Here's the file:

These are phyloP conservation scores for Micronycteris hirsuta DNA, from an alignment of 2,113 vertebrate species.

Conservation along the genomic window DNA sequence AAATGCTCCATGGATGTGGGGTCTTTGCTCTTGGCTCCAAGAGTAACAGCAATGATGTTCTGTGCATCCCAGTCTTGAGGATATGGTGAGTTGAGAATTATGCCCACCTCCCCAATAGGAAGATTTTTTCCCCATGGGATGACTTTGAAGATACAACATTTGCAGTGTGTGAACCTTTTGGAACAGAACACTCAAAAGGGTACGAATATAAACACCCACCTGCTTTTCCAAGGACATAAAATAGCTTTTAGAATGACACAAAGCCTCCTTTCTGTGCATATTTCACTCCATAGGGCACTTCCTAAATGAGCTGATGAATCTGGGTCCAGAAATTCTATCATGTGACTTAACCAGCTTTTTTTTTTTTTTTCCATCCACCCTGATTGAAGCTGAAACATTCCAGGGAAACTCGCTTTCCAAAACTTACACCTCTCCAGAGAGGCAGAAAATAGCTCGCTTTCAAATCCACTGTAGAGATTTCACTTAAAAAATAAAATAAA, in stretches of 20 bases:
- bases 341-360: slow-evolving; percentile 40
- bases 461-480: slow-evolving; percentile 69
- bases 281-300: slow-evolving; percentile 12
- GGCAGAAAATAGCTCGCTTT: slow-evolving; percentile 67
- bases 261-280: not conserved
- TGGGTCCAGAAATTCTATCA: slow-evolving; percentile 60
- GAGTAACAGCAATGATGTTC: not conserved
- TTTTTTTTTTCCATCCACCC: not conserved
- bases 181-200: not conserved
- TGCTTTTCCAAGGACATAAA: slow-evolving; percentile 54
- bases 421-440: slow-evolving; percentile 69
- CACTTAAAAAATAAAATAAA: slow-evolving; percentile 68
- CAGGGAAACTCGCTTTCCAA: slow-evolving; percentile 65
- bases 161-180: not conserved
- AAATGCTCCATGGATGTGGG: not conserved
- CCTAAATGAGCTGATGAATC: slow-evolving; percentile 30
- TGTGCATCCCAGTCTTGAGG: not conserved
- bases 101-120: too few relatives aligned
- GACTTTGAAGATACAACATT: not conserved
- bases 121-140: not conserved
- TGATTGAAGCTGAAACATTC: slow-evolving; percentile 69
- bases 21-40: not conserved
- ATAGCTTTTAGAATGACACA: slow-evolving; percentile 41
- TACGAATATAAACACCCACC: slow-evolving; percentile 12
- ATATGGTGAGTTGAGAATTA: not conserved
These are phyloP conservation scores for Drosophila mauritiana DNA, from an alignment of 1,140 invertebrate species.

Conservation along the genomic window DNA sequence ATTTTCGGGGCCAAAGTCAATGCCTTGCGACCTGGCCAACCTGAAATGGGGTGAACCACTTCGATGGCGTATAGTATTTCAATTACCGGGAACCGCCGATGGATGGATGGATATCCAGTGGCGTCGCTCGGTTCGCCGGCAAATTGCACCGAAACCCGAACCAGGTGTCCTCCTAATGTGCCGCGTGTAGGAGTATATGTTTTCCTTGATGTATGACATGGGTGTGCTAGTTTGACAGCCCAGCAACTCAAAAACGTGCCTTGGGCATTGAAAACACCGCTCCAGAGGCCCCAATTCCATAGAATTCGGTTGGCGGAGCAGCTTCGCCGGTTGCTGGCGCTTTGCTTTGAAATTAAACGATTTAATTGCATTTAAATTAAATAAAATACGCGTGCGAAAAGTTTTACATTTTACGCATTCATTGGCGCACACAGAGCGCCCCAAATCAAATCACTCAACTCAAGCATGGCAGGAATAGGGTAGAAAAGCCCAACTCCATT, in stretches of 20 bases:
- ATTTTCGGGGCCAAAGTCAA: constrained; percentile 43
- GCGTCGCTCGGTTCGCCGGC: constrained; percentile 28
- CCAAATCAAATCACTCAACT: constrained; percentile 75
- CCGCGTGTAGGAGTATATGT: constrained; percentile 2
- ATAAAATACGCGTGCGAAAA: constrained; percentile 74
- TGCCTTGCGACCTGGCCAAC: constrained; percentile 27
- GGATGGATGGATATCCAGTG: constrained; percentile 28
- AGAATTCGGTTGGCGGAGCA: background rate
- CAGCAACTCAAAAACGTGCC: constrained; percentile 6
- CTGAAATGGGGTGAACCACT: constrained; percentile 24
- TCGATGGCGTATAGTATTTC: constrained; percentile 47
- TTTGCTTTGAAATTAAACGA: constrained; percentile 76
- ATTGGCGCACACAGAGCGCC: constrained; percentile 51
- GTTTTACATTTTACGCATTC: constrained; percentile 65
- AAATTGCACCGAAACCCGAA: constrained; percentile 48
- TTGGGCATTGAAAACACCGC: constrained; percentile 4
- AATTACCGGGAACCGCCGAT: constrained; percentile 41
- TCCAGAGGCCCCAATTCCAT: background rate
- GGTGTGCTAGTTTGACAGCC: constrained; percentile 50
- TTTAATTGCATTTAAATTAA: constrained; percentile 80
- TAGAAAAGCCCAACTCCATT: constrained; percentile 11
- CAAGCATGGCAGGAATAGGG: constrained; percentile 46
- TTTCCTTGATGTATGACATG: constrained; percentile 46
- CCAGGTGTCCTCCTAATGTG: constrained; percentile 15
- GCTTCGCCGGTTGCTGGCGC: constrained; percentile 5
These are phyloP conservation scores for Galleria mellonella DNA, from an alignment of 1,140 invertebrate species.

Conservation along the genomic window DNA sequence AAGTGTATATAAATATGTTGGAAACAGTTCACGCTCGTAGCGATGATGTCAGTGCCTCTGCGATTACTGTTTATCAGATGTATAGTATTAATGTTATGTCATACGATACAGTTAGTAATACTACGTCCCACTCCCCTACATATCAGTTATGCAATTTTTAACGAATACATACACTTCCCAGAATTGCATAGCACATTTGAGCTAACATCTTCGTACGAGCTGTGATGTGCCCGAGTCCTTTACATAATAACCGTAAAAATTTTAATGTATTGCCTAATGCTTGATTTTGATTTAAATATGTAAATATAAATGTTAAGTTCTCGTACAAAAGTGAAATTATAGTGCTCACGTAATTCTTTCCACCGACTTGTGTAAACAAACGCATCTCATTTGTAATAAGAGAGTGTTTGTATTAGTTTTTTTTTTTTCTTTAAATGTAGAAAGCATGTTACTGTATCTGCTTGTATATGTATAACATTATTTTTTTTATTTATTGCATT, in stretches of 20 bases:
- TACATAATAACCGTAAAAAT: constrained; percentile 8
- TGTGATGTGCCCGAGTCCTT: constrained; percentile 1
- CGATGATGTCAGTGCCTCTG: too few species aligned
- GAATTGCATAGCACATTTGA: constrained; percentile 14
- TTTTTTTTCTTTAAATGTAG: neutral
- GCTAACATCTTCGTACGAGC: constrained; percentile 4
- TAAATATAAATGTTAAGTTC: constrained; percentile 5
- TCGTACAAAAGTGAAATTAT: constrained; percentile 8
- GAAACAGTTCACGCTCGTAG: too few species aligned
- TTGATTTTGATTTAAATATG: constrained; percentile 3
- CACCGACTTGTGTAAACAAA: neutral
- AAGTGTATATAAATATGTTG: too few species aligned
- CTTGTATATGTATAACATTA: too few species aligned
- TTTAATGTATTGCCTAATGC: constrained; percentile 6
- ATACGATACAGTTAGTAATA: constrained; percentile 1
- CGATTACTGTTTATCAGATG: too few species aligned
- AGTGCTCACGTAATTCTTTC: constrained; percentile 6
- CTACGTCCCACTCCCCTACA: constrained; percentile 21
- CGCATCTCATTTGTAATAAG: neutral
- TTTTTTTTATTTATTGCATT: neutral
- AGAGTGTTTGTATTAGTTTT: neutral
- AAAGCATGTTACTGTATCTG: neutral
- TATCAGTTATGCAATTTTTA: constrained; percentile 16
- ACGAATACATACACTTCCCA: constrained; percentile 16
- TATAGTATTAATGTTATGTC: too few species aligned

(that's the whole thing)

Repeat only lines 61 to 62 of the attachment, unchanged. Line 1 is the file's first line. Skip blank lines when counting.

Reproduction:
- TTTTTTTTCTTTAAATGTAG: neutral
- GCTAACATCTTCGTACGAGC: constrained; percentile 4